Crawfish Bottom: Recovering a Lost Kentucky Community


Crawfish Bottom: Recovering a Lost Kentucky Community

Access Type

Online access to this book is restricted to the University of Kentucky community.


Access this book

Download Full Text


A small neighborhood in north Frankfort, Kentucky, Crawfish Bottom was located on fifty acres of swampy land along the Kentucky River. “Craw's” reputation for vice, violence, moral corruption, and unsanitary conditions made it a target for state funded urban renewal projects that replaced the neighborhood with Frankfort's Capital Plaza in the mid 1960s. This book traces the evolution of the controversial, yet close-knit community that saw 400 families ultimately displaced by urban renewal policies. Using oral histories and first-hand memories, this book not only provides a record of a vanished neighborhood and its culture but also exemplifies the ways in which this type of study enhances the historical record. A former Frankfort policeman described Craw's residents by saying, “They were a rough class of people, who didn't mind killing or being killed.” This book challenges history's judgmental stance by understanding how the former residents of Craw, sometimes unified by their memories and nostalgia, re-imagine and frame their community's history and how this process influences their sense of place.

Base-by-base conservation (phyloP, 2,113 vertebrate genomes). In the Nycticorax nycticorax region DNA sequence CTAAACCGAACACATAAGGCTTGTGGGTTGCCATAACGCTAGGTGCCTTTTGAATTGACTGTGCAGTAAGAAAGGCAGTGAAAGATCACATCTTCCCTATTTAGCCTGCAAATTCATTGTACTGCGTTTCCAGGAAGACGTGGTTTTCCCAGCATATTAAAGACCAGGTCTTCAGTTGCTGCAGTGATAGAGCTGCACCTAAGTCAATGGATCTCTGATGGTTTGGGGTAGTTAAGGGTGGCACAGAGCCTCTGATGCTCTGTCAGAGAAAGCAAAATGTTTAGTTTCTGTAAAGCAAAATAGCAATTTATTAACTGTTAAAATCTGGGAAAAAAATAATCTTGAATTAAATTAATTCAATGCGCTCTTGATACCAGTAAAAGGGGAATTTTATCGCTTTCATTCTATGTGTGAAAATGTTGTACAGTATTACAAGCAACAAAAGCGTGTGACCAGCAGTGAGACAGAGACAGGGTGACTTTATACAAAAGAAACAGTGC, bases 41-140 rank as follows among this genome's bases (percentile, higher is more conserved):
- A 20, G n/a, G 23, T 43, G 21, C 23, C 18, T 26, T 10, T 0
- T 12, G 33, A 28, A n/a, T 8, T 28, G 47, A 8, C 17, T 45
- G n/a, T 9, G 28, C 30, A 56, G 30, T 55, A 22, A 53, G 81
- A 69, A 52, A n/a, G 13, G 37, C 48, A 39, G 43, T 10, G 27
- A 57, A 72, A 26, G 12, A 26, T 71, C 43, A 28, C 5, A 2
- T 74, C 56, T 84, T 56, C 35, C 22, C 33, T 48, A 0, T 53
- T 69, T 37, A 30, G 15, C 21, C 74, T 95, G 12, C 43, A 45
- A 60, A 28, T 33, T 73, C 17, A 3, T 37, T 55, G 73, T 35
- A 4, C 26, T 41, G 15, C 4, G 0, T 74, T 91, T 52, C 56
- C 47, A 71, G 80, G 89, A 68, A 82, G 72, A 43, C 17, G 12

Publication Date



The University Press of Kentucky

Place of Publication

Lexington, KY




978-0-8131-3409-3 (pdf version)


978-0-8131-4012-4 (epub version)



Oral history, Community, Identity, Place, Frankfort, Kentucky, Urban renewal, Public memory, Nostalgia, African Americans


Cultural History | Oral History | United States History


Foreword by W. Fitzhugh Brundage.

A Web site about this book is at: A related video is embedded below.

Streaming Media